References
The Independant
xkcd

Is your card details safe?

Published by calhoun on August 17th, 2010 - in Internet

Having been at a meeting today discussing a ePOS system, we were informed that new regulations were coming into play regarding storing of credit card information.

In my bid to find out more about these new regulations i came across some disturbing information that earlier this year Argos had been storing credit card numbers along with their card verification number inside source codes to customer emails. This seems to be a major breach of the PCI-DSS standard.

More to the point however changes do seem to be pending from the PCI council. The organization which deals with card securities has indicated nine new points are under consideration. The majority of the changes proposed however are for clarification purposes.

The link to the official release is below, if this applies to you feel free to have a look and prepare yourself for the next generation in security.

References
The Register
SearchSecurity.com
PCISecurityStandards.org

Pirate Party lawsuit lead to increased piracy

Published by calhoun on August 15th, 2010 - in Internet, Technology

You will likely remember one of the first major legal case brought against Pirate bay in Sweden. The court ruled against the site. Yet even today the sie is still running stronger than ever.Both parties have appealed the case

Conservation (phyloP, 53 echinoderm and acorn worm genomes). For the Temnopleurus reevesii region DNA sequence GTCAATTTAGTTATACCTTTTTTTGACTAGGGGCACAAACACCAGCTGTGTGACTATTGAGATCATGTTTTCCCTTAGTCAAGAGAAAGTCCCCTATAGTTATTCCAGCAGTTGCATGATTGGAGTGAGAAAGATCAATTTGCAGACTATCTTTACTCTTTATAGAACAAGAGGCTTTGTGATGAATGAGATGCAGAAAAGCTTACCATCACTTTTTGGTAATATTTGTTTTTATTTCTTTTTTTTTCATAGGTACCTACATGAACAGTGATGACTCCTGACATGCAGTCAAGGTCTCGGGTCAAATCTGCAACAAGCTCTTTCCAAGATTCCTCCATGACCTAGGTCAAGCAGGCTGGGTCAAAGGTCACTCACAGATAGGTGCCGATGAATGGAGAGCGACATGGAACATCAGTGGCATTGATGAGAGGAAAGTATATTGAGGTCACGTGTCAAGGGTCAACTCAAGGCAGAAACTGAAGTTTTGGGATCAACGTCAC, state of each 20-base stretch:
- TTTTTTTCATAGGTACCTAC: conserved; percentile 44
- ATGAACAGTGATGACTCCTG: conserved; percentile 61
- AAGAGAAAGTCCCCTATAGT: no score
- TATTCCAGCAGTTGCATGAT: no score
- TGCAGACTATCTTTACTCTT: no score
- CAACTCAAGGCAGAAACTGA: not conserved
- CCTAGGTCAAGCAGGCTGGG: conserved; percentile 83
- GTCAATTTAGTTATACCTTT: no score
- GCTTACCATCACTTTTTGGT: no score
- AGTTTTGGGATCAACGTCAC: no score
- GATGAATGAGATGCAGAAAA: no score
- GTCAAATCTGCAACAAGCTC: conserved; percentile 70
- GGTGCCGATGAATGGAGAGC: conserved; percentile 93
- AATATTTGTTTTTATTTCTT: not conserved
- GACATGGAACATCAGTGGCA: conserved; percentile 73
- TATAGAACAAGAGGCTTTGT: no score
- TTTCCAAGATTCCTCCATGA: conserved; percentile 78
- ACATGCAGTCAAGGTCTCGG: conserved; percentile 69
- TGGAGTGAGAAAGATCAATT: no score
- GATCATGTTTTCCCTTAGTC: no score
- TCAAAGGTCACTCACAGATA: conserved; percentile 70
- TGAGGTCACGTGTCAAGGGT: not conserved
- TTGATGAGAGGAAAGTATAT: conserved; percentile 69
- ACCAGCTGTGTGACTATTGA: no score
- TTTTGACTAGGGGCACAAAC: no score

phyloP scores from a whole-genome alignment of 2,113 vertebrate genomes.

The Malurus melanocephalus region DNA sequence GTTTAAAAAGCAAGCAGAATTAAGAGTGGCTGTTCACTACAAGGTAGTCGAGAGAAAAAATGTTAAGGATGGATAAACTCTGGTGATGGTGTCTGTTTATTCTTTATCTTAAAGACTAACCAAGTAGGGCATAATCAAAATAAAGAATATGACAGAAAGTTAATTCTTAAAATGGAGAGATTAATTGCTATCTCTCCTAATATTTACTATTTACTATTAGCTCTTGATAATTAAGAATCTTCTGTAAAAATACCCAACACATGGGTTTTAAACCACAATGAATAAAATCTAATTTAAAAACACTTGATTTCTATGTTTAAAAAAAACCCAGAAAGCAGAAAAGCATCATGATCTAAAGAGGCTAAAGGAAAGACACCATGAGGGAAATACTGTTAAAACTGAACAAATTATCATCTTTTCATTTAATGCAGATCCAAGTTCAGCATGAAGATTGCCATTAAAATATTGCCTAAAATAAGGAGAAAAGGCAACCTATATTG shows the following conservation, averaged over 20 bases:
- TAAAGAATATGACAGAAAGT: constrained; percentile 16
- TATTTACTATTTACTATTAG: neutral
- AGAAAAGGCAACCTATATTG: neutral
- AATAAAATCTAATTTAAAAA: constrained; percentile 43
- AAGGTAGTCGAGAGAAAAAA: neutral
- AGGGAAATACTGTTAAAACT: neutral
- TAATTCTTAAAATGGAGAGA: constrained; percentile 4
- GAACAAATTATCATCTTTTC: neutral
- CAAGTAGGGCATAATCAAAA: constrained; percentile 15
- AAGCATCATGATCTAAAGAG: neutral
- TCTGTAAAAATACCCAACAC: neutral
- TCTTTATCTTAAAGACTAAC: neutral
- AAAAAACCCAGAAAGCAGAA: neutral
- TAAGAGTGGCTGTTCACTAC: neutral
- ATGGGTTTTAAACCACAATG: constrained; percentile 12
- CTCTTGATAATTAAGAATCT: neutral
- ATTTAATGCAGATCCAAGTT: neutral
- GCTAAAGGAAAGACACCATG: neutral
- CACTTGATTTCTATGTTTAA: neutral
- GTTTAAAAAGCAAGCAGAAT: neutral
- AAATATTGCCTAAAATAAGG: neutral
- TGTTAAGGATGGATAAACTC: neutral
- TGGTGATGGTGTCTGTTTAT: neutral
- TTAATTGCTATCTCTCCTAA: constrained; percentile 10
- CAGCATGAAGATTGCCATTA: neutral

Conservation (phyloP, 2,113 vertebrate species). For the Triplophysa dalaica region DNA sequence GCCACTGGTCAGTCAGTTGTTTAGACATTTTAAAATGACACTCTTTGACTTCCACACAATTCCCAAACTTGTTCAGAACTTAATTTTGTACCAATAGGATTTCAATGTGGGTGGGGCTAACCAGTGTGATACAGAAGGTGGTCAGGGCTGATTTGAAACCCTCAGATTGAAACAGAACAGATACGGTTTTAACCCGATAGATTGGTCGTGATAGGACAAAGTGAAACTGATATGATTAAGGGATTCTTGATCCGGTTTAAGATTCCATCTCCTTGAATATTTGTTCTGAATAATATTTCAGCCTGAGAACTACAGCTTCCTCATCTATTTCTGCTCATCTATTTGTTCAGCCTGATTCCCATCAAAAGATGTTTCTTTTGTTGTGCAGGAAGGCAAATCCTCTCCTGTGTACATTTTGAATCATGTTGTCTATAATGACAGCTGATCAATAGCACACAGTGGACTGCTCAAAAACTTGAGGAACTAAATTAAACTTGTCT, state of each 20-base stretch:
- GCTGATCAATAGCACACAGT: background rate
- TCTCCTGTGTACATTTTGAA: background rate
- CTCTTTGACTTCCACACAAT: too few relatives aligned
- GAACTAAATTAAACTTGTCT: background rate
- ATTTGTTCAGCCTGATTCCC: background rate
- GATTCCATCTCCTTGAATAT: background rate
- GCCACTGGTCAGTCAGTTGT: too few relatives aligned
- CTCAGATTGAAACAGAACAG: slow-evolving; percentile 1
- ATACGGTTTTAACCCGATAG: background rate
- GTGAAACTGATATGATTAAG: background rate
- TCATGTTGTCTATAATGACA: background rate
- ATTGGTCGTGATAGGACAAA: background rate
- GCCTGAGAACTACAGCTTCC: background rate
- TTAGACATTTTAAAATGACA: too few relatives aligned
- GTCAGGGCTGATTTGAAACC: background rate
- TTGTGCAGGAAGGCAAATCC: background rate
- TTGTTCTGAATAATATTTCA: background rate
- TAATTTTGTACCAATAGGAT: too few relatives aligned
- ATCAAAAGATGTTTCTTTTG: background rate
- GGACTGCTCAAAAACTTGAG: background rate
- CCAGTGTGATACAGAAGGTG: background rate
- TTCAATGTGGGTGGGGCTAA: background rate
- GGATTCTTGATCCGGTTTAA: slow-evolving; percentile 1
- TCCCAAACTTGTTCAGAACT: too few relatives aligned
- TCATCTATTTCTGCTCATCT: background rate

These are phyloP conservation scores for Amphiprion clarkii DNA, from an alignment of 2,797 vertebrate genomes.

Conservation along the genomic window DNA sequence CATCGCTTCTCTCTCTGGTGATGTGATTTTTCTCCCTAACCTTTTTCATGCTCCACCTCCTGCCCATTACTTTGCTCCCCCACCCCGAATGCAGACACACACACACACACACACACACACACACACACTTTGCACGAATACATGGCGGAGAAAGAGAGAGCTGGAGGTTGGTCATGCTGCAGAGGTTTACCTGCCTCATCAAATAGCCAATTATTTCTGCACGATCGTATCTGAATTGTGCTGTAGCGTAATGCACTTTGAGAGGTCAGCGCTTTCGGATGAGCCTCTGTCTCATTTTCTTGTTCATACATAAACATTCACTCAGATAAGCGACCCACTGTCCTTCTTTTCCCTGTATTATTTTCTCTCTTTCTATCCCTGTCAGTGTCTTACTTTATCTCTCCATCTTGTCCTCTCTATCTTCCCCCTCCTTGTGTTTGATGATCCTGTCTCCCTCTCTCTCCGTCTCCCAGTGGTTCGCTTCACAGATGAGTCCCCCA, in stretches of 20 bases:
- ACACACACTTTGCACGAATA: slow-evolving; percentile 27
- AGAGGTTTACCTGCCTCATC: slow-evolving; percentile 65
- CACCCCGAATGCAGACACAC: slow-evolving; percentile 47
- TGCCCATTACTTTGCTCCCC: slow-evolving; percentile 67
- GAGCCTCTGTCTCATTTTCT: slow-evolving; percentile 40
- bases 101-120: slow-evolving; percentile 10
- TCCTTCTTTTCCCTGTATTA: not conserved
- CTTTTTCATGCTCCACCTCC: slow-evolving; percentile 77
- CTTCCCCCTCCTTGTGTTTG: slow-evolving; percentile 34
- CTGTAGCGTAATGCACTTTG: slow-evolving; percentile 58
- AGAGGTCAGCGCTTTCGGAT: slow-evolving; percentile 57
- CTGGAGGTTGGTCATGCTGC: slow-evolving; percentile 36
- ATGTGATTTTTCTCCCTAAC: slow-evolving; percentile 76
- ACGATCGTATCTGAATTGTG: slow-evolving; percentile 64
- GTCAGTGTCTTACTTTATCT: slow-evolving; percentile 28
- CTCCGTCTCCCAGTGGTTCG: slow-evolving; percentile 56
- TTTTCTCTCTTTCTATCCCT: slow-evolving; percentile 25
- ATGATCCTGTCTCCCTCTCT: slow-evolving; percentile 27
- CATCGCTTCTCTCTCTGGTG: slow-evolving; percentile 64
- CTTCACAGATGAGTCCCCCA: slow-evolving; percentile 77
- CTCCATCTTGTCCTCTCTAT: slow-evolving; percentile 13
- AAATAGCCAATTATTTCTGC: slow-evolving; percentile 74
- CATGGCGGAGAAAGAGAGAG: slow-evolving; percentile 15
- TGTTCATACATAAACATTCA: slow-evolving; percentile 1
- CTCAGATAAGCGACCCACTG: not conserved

The media coverage of the case however likely to the disappointment of the recording industry as a whole, lead to a greater usage of the site. Both of the parties are confident of winning the appeal case which is expected later this year. Other events since the case is the formation of Sweden’s fourth largest political party, Pirate Party

United States looking for internet censorship

Published by calhoun on August 7th, 2010 - in Internet, Technology

I recently criticized the UK Government over the IE6 browser not being upgraded and general security breaches of astronomical scales. Now it is the turn of the United States to be criticized, again.

“Wikileaks.org should be shut down by any means necessary.”

US Government Conservative Representative

Of course, I am not surprised that a conservative wants to shut down the Internet site by any means necessary lets face it the US Conservatives are trigger happy maniacs ready to shoot anything that doesn’t agree with them. Lets face it, some of the documents released on that site about the Afghanistan war have apparently left many Americans thinking the war was a mistake. US policy is to hide up the facts rather than simply admit they were wrong and try to leave the war as quickly as possible.

However, its time for them to wake up and smell the modern world. The Internet is here, and it is not the domain of the United States Government no matter how much they want to control it.

“The military is telling the troops they cannot even view what is publicly available, even though the WikiLeaks documents are on hundreds of websites.”

There are other nations that insist on censorship such as Afghanistan and China. It seems that the United States is keeping in good company with its friends such as them.

The Demand

The US Department of Defense has demanded that Wikileaks remove, delete and return all documents that they have classified. This being the property of the United States Government. Given that the main server that is being used is hosted in Sweden, Not USA they are likely to face a tough time of bringing it down lawfully.